On a recent occasion, the House was informed of the reasons for which the Government considered it undesirable to extend the classification of those to whom the King's badge for invalided officers and men can be issued. At the same time, a promise was made on behalf of the Government that the question of the institution of a new badge for invalided officers and men ineligible for the present King's badge should be examined. It is, of course, inevitable that, given the basis of award for the King's badge, there must be difficult border line cases which may seem to be hard cases for those affected. The Government have, therefore, considered with sympathy the proposal for a hew badge.
They have, however, reluctantly decided not to adopt this proposal. A considerable number of those eager to join the combatant services have to be rejected on medical grounds. It would be invidious to make any distinction between these men and those whose disabilities escape detection until after they have been admitted. Every man and woman in this country should now be doing the work by which, in the opinion of the Government, he can render the best service to his country. There is, therefore, no just basis for distinction between those who are discharged from the combatant Services owing to ill health which is not attributable to their service and those who are obliged to give up other forms of service for similar reasons.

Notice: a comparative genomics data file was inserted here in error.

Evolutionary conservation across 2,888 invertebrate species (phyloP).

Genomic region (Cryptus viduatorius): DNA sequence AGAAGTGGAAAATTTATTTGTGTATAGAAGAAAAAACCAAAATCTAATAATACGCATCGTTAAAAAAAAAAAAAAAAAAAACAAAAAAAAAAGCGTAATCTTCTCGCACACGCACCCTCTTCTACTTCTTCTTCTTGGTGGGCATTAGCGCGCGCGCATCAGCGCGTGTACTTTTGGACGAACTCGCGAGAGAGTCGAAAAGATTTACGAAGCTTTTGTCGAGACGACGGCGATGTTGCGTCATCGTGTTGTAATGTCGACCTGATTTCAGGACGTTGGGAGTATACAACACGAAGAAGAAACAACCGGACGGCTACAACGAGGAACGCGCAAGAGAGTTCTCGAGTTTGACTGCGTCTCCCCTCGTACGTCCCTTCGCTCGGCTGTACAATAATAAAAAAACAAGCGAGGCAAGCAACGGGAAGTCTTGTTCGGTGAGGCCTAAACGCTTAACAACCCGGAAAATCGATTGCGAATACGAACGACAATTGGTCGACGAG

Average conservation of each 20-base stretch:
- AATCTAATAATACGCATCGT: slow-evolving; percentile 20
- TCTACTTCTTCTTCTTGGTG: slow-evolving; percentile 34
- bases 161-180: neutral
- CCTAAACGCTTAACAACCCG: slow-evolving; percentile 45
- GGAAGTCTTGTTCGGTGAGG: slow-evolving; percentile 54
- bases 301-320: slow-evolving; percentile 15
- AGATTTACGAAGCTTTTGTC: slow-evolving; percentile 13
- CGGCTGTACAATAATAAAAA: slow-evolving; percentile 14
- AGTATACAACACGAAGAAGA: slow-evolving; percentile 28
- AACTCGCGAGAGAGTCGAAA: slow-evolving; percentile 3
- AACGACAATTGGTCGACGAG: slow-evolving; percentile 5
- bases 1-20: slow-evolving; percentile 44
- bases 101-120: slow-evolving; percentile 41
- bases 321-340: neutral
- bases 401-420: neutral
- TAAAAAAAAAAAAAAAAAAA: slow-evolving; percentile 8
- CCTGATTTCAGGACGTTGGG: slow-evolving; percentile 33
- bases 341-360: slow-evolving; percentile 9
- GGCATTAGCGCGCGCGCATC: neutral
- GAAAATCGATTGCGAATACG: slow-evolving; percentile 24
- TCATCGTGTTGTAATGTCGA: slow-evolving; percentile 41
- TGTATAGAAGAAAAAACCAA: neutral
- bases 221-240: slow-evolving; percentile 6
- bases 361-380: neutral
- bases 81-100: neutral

In conclusion, I would remind the House that, under the conditions of total war, no man's patriotism can be called in question because he is wearing civilian clothes. In this war, therefore, no man requires a badge or any other form of decoration to prove that he has done his duty to his country or has been willing to do it.
Can my right hon. Friend indicate how the Government have looked at this matter with sympathy, and does he understand that his answer will cause considerable disappointment among large numbers of men who have been discharged from the Forces after doing their duty, and some of whom are now receiving white feathers because they wear civilian clothes?
I would remind my hon. Friend that because one examines a matter with sympathy, it does not necessarily mean that one comes to the same conclusion as he does. The matter has been looked at with sympathy, and I think the reply shows conclusively that there would be great difficulties in making distinctions which would not cause hardship in one direction or another.